Many corrections and clarifications that the Globe runs are pretty straightforward. A wrong name or title, an incorrect number or calculation, last week Globe editors heard from a number of readers who were puzzled by what seemed to be an upside-down photo of a Bombardier jet.

By Sylvia Stead, Public Editor for The Globe and Mail

Many corrections and clarifications that the Globe runs are pretty straightforward. A wrong name or title, an incorrect number or calculation, last week Globe editors heard from a number of readers who were puzzled by what seemed to be an upside-down photo of a Bombardier jet.

As often happens, a few of the letter writers used humour to gently wonder what was going on. “On reflection, the accompanying photo of the Bombardier jet is up-side-down,” one wrote. Another wrote; “ The picture of the business jet on page B3 (“Battle for business-jet supremacy”, 6th August) was upside down. Looking at the puddles, and on reflection, perhaps it was a plane mistake.”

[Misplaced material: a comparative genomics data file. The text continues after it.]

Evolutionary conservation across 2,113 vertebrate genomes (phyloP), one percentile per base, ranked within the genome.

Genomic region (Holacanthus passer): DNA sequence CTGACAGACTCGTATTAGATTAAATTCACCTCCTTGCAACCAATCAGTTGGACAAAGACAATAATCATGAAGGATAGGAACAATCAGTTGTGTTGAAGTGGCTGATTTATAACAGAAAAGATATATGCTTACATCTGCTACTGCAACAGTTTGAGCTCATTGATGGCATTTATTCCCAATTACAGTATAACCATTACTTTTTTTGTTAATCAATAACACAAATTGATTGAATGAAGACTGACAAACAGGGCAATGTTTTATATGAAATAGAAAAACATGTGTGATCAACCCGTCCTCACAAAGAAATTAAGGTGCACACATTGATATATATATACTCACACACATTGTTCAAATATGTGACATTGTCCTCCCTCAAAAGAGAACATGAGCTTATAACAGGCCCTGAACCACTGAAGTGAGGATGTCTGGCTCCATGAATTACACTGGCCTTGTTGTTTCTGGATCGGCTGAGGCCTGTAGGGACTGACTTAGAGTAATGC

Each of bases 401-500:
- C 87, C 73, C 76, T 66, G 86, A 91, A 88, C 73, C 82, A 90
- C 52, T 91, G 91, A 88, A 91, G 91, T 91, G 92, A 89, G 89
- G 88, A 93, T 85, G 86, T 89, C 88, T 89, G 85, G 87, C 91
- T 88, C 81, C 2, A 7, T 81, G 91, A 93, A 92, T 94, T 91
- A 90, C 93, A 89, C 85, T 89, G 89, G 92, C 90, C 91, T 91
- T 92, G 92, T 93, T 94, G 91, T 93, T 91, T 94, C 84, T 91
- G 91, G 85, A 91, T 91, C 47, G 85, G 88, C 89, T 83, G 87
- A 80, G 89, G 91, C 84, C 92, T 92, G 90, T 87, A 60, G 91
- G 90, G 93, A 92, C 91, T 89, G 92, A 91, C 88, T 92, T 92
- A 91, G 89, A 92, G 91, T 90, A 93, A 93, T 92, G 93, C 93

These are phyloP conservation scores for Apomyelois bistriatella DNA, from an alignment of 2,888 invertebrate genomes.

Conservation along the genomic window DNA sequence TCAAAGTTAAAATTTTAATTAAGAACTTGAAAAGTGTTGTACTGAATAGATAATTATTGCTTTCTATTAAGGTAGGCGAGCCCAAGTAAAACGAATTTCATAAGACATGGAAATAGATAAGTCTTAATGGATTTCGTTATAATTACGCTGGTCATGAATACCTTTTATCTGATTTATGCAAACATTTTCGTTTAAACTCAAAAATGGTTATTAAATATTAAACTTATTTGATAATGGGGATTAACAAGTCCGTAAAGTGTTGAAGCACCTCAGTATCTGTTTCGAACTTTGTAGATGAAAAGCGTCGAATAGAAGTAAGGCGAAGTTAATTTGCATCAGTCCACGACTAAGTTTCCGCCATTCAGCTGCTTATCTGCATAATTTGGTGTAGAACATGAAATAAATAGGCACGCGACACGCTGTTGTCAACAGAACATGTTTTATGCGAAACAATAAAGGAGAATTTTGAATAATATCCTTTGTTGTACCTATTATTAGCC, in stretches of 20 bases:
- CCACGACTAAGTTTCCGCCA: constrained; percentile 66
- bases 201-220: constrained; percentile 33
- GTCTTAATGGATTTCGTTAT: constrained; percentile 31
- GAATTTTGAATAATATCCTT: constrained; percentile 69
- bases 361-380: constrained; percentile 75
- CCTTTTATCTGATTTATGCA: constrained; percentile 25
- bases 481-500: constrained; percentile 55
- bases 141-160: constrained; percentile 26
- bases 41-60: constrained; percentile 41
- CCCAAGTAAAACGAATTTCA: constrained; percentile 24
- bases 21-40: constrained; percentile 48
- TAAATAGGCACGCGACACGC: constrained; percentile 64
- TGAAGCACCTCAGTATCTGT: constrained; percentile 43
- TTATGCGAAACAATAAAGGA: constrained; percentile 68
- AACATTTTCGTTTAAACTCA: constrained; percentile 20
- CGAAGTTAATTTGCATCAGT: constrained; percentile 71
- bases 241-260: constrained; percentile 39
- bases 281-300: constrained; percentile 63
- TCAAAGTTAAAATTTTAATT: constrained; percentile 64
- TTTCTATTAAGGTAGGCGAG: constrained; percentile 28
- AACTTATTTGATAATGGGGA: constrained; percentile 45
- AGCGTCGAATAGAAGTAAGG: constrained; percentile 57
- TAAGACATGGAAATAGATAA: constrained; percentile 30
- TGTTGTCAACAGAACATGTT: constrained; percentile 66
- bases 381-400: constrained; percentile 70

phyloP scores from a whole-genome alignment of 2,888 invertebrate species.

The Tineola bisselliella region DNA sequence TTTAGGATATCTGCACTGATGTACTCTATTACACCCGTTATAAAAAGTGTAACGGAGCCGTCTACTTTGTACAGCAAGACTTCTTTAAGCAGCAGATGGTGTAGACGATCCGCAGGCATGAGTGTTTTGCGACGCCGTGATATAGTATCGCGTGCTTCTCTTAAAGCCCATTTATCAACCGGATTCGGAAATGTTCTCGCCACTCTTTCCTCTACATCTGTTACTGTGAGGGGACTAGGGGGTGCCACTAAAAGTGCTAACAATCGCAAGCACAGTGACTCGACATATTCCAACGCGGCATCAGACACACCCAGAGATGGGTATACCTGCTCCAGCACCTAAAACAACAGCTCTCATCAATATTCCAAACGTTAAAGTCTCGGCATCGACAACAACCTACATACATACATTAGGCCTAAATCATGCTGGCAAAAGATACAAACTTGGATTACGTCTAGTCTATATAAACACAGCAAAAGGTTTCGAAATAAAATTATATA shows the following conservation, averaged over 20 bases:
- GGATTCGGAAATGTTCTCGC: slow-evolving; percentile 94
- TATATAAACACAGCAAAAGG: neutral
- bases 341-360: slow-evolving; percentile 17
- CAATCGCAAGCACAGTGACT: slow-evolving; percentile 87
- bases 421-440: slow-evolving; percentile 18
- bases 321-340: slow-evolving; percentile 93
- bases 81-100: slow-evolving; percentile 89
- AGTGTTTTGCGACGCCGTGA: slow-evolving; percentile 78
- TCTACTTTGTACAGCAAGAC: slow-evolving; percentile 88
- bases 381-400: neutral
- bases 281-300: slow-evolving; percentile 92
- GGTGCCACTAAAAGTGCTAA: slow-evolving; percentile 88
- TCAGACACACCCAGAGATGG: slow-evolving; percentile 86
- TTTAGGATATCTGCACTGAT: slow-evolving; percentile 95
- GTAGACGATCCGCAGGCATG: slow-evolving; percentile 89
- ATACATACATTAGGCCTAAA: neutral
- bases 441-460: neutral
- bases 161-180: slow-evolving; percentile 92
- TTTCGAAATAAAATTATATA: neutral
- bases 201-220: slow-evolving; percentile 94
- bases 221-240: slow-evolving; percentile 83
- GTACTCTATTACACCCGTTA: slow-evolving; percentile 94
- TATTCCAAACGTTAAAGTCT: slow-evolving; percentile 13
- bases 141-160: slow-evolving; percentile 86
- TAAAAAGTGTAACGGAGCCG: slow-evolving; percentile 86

In fact, it wasn’t a mistake. It was done deliberately. The problem was, the photo cutline failed to include the readers on that insight. The photo information came from the Reuters wire saying: “Visitors view a Gulfstream G3 business jet, produced by Gulfstream Aerospace, at the Farnborough Airshow in Farnborough July 22, 2010. Image has been rotated 180 degrees.” The caption didn’t say the photo was rotated. To my eye, it makes a much more interesting shot upside down with the puddles on top and a very clear reflection of the plane top and bottom.

[node:ad]

This column appeared on theglobeandmail.com originally and was republished here with the author's permission. To continue reading, please click here.

Related content on J-Source:

 

Tamara Baluja is an award-winning journalist with CBC Vancouver and the 2018 Michener-Deacon fellow for journalism education. She was the associate editor for J-Source from 2013-2014.